The Color of Corporate Corrections: Overrepresentation of People of Color in the Private Prison Industry
by Christopher Petrella and Josh Begley
While data generated by the federal Bureau of Prisons (BOP) and state departments of corrections (DOCs) have long demonstrated persistent racial disparities in rates of incarceration, no comparative study until now has considered the racial composition of select state-contracted, privately-operated prisons around the nation. We selected California, Texas and Arizona for our examination because they warehouse some of the largest numbers of prisoners in private, for-profit prisons. Taken together, these three states account for over 30 percent of all prisoners held in privatized correctional facilities in the United States.
Our research indicates that although people of color are already overrepresented in public prisons relative to their share of state and national populations, they are further overrepresented by approximately 12 percent in state-contracted correctional facilities operated by for-profit private prison firms. Not only is the overrepresentation of people of color in private prisons a matter of public concern, it also begs some previously unconsidered questions.
Our conclusions are based on the latest U.S. Census demographic figures available through the Prison Policy Initiative’s “Correctional Facility Locator 2010,” cross-referenced with prisoner population directories available on state DOC websites and statistical information procured through public records requests filed with the California Department of Corrections and Rehabilitation (CDCR).
In order to avoid artificially inflating the over-incarceration of people of color in for-profit prisons we intentionally excluded figures from federal detention centers controlled by U.S. Immigration and Customs Enforcement (ICE), the U.S. Marshals Service and detention facilities managed at the local level. For similar reasons, we strategically excluded data from transfer centers, work release centers, community corrections facilities, special treatment centers, reception centers and any facility with a population of under 500 persons.
The data revealed that 89 percent of California prisoners housed in private prisons are people of color, compared with 75 percent in public correctional facilities. In Texas, 71 percent of the prisoners held in privately-operated facilities are people of color, compared with 66 percent in public prisons. And in Arizona, 65 percent of the private prison population is composed of people of color, in comparison with 60 percent in public prisons.
Our findings help to underscore the notion that the private prison industry has represented an experiment in racialized profiteering from its very inception. Corrections Corporation of America (CCA)—the nation’s oldest and largest for-profit prison company, which now controls 43 percent of the corrections market—received its first contract in 1983 from the now defunct Immigration and Naturalization Services, the agency primarily responsible for detaining immigrants, who are most often classified as people of color. Sadly, this trend persists today.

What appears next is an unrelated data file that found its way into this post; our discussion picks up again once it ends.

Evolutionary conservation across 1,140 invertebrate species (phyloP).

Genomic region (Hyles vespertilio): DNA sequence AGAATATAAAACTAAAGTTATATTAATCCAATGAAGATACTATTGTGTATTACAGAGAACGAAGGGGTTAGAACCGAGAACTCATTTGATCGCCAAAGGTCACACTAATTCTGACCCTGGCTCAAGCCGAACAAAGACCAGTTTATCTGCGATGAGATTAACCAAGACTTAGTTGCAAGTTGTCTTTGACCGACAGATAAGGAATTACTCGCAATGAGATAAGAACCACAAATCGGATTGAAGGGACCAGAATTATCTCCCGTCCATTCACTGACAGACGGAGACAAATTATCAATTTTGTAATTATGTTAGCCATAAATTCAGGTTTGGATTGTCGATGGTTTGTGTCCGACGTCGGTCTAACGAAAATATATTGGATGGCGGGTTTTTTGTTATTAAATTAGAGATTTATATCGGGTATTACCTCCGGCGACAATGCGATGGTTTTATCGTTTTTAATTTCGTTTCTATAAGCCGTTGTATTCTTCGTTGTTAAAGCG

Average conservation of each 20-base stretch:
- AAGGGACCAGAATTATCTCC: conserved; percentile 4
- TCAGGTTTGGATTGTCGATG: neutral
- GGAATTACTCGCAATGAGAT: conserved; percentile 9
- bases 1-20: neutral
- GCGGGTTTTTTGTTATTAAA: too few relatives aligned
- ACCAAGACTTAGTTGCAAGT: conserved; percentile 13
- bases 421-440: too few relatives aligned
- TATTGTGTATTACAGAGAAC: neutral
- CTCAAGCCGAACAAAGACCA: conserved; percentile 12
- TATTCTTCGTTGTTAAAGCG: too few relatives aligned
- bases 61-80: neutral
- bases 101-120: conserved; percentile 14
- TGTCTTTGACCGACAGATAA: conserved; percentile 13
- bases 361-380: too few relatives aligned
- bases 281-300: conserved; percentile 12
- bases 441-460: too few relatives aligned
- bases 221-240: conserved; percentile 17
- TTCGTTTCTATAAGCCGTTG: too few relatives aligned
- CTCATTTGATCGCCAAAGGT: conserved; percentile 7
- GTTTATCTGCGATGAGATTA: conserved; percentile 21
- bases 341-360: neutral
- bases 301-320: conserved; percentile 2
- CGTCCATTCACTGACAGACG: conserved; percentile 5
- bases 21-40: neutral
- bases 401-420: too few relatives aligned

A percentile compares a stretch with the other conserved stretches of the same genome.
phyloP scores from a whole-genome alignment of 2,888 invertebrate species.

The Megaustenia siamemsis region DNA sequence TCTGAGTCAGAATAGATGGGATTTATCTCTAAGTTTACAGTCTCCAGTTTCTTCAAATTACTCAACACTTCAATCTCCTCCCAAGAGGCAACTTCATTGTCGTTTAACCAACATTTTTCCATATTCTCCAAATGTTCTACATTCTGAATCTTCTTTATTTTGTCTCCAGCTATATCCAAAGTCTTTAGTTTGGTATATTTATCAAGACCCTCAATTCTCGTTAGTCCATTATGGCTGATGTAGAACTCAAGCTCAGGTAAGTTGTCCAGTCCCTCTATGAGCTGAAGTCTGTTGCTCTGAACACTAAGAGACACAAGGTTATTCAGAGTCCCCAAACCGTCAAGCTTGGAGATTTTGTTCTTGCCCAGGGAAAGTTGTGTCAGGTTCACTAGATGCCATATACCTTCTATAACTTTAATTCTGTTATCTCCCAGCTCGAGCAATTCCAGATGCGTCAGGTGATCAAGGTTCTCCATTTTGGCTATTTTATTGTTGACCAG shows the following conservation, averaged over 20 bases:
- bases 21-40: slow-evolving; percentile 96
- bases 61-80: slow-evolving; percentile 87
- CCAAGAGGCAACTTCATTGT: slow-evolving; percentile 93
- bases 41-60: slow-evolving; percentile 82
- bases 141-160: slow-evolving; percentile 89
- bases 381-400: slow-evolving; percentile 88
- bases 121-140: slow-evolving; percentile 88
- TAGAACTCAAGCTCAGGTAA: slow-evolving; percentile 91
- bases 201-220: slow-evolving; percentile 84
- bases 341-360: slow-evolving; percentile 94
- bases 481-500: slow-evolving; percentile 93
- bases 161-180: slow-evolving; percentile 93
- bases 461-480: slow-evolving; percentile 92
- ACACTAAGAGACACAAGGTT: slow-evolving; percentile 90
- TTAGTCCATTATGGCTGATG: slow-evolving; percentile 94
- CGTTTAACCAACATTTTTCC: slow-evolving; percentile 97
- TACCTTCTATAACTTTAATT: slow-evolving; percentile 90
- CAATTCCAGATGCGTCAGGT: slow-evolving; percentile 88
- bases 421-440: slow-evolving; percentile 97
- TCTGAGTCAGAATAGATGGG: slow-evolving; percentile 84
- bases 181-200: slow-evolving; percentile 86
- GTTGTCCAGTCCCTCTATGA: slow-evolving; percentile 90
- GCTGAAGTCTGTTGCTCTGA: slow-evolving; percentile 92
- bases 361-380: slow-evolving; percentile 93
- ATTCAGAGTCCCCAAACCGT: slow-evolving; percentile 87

According to stipulations set forth in a 2007 CDCR memorandum, the state of California prioritizes previously-deported prisoners and/or prisoners with active or potential ICE holds for transfers to out-of-state private prisons—a policy that disproportionately impacts people of color. This policy alone accounts significantly for the overrepresentation of people of color in out-of-state facilities operated by for-profit prison companies that contract with California.
The overrepresentation of people of color in private prisons indicates they are disproportionately siphoned away from public prisons—precisely the types of facilities that provide the greatest access to educational and rehabilitative programs and services. Such an overrepresentation suggests that the incarceration of people of color, compared to “non-Hispanic whites,” functions, in part, as a source of profit extraction. Whereas the primary objective of public corrections agencies is the promotion of public safety through rehabilitation (at least in theory), private prison firms are first and foremost accountable to their shareholders. Companies like CCA are legally obligated to generate profit and increase shareholder value—an imperative that inherently compromises any significant commitment to rehabilitation, re-entry or recidivism reduction.
Although research pertaining to the racial composition of private prison populations is still emerging, we hope that our findings will generate substantive discussion relative to the relationship between race and prison privatization in the United States. Above all, we are optimistic that this study, limited as it is, will inspire policies aimed at eliminating the for-profit prison industry—an industry that disproportionately commoditizes people of color.
Christopher Petrella is a doctoral candidate in African American Studies at U.C. Berkeley. His dissertation is entitled “Race, Markets, and the Rise of the Private Prison State.” Josh Begley is a graduate student in Interactive Telecommunications at NYU.